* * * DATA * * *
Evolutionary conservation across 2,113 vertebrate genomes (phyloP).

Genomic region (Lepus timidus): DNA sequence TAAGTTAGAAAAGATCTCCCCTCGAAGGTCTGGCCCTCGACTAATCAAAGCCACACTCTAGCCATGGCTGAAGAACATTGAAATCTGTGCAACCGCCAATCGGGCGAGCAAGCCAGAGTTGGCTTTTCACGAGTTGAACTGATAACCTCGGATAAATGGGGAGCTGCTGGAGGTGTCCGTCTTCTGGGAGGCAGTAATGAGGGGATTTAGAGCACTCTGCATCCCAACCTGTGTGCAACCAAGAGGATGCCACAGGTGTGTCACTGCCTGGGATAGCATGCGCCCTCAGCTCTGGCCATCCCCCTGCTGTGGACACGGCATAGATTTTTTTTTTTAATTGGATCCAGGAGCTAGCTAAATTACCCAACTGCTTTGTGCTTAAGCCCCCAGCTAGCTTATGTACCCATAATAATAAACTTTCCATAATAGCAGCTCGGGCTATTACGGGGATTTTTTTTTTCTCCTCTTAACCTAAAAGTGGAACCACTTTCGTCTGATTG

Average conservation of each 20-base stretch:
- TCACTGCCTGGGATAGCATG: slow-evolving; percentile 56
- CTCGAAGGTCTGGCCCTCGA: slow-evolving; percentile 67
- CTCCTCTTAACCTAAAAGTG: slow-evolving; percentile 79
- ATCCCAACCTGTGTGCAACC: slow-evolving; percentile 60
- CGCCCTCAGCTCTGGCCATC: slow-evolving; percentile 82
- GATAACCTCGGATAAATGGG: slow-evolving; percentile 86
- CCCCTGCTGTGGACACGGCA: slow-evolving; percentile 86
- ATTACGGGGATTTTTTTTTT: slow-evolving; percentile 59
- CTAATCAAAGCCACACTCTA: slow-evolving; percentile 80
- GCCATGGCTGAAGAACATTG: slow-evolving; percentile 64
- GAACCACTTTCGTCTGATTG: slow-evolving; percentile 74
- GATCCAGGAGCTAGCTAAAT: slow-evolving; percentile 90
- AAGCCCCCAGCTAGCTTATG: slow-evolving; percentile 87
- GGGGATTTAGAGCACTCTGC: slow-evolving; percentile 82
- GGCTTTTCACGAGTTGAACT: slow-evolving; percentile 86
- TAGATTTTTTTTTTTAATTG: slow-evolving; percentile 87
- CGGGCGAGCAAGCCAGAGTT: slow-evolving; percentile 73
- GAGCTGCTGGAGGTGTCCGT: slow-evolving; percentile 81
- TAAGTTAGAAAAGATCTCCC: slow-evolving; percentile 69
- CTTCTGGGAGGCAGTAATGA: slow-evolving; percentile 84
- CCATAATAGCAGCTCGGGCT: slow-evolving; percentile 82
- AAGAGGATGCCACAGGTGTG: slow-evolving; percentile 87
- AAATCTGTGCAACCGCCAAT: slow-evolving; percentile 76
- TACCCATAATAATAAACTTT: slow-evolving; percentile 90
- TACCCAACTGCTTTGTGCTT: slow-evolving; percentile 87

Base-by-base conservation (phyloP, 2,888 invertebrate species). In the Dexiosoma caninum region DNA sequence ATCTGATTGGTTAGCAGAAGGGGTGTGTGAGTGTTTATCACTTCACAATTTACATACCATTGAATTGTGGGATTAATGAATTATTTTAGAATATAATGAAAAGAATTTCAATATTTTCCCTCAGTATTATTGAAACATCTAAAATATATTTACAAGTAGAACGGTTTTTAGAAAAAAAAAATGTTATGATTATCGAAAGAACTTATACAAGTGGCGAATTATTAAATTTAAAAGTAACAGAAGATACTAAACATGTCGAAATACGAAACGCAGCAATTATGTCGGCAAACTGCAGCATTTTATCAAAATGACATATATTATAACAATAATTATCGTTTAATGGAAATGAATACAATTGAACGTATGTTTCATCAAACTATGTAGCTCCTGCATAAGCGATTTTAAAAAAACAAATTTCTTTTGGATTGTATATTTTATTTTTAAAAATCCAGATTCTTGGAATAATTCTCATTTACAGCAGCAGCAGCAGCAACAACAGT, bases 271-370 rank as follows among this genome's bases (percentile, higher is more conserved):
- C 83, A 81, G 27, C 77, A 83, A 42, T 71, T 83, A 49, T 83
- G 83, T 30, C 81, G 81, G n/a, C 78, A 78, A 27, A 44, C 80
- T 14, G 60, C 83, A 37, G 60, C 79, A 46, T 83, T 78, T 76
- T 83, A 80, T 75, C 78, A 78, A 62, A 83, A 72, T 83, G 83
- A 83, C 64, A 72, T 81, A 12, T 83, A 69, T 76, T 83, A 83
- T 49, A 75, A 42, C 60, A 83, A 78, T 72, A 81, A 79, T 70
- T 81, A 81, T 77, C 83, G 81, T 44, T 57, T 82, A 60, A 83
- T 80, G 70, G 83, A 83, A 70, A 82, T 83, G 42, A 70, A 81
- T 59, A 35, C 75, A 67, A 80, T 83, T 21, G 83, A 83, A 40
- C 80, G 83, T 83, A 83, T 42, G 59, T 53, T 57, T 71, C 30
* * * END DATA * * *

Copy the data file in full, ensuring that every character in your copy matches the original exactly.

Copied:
Evolutionary conservation across 2,113 vertebrate genomes (phyloP).

Genomic region (Lepus timidus): DNA sequence TAAGTTAGAAAAGATCTCCCCTCGAAGGTCTGGCCCTCGACTAATCAAAGCCACACTCTAGCCATGGCTGAAGAACATTGAAATCTGTGCAACCGCCAATCGGGCGAGCAAGCCAGAGTTGGCTTTTCACGAGTTGAACTGATAACCTCGGATAAATGGGGAGCTGCTGGAGGTGTCCGTCTTCTGGGAGGCAGTAATGAGGGGATTTAGAGCACTCTGCATCCCAACCTGTGTGCAACCAAGAGGATGCCACAGGTGTGTCACTGCCTGGGATAGCATGCGCCCTCAGCTCTGGCCATCCCCCTGCTGTGGACACGGCATAGATTTTTTTTTTTAATTGGATCCAGGAGCTAGCTAAATTACCCAACTGCTTTGTGCTTAAGCCCCCAGCTAGCTTATGTACCCATAATAATAAACTTTCCATAATAGCAGCTCGGGCTATTACGGGGATTTTTTTTTTCTCCTCTTAACCTAAAAGTGGAACCACTTTCGTCTGATTG

Average conservation of each 20-base stretch:
- TCACTGCCTGGGATAGCATG: slow-evolving; percentile 56
- CTCGAAGGTCTGGCCCTCGA: slow-evolving; percentile 67
- CTCCTCTTAACCTAAAAGTG: slow-evolving; percentile 79
- ATCCCAACCTGTGTGCAACC: slow-evolving; percentile 60
- CGCCCTCAGCTCTGGCCATC: slow-evolving; percentile 82
- GATAACCTCGGATAAATGGG: slow-evolving; percentile 86
- CCCCTGCTGTGGACACGGCA: slow-evolving; percentile 86
- ATTACGGGGATTTTTTTTTT: slow-evolving; percentile 59
- CTAATCAAAGCCACACTCTA: slow-evolving; percentile 80
- GCCATGGCTGAAGAACATTG: slow-evolving; percentile 64
- GAACCACTTTCGTCTGATTG: slow-evolving; percentile 74
- GATCCAGGAGCTAGCTAAAT: slow-evolving; percentile 90
- AAGCCCCCAGCTAGCTTATG: slow-evolving; percentile 87
- GGGGATTTAGAGCACTCTGC: slow-evolving; percentile 82
- GGCTTTTCACGAGTTGAACT: slow-evolving; percentile 86
- TAGATTTTTTTTTTTAATTG: slow-evolving; percentile 87
- CGGGCGAGCAAGCCAGAGTT: slow-evolving; percentile 73
- GAGCTGCTGGAGGTGTCCGT: slow-evolving; percentile 81
- TAAGTTAGAAAAGATCTCCC: slow-evolving; percentile 69
- CTTCTGGGAGGCAGTAATGA: slow-evolving; percentile 84
- CCATAATAGCAGCTCGGGCT: slow-evolving; percentile 82
- AAGAGGATGCCACAGGTGTG: slow-evolving; percentile 87
- AAATCTGTGCAACCGCCAAT: slow-evolving; percentile 76
- TACCCATAATAATAAACTTT: slow-evolving; percentile 90
- TACCCAACTGCTTTGTGCTT: slow-evolving; percentile 87

Base-by-base conservation (phyloP, 2,888 invertebrate species). In the Dexiosoma caninum region DNA sequence ATCTGATTGGTTAGCAGAAGGGGTGTGTGAGTGTTTATCACTTCACAATTTACATACCATTGAATTGTGGGATTAATGAATTATTTTAGAATATAATGAAAAGAATTTCAATATTTTCCCTCAGTATTATTGAAACATCTAAAATATATTTACAAGTAGAACGGTTTTTAGAAAAAAAAAATGTTATGATTATCGAAAGAACTTATACAAGTGGCGAATTATTAAATTTAAAAGTAACAGAAGATACTAAACATGTCGAAATACGAAACGCAGCAATTATGTCGGCAAACTGCAGCATTTTATCAAAATGACATATATTATAACAATAATTATCGTTTAATGGAAATGAATACAATTGAACGTATGTTTCATCAAACTATGTAGCTCCTGCATAAGCGATTTTAAAAAAACAAATTTCTTTTGGATTGTATATTTTATTTTTAAAAATCCAGATTCTTGGAATAATTCTCATTTACAGCAGCAGCAGCAGCAACAACAGT, bases 271-370 rank as follows among this genome's bases (percentile, higher is more conserved):
- C 83, A 81, G 27, C 77, A 83, A 42, T 71, T 83, A 49, T 83
- G 83, T 30, C 81, G 81, G n/a, C 78, A 78, A 27, A 44, C 80
- T 14, G 60, C 83, A 37, G 60, C 79, A 46, T 83, T 78, T 76
- T 83, A 80, T 75, C 78, A 78, A 62, A 83, A 72, T 83, G 83
- A 83, C 64, A 72, T 81, A 12, T 83, A 69, T 76, T 83, A 83
- T 49, A 75, A 42, C 60, A 83, A 78, T 72, A 81, A 79, T 70
- T 81, A 81, T 77, C 83, G 81, T 44, T 57, T 82, A 60, A 83
- T 80, G 70, G 83, A 83, A 70, A 82, T 83, G 42, A 70, A 81
- T 59, A 35, C 75, A 67, A 80, T 83, T 21, G 83, A 83, A 40
- C 80, G 83, T 83, A 83, T 42, G 59, T 53, T 57, T 71, C 30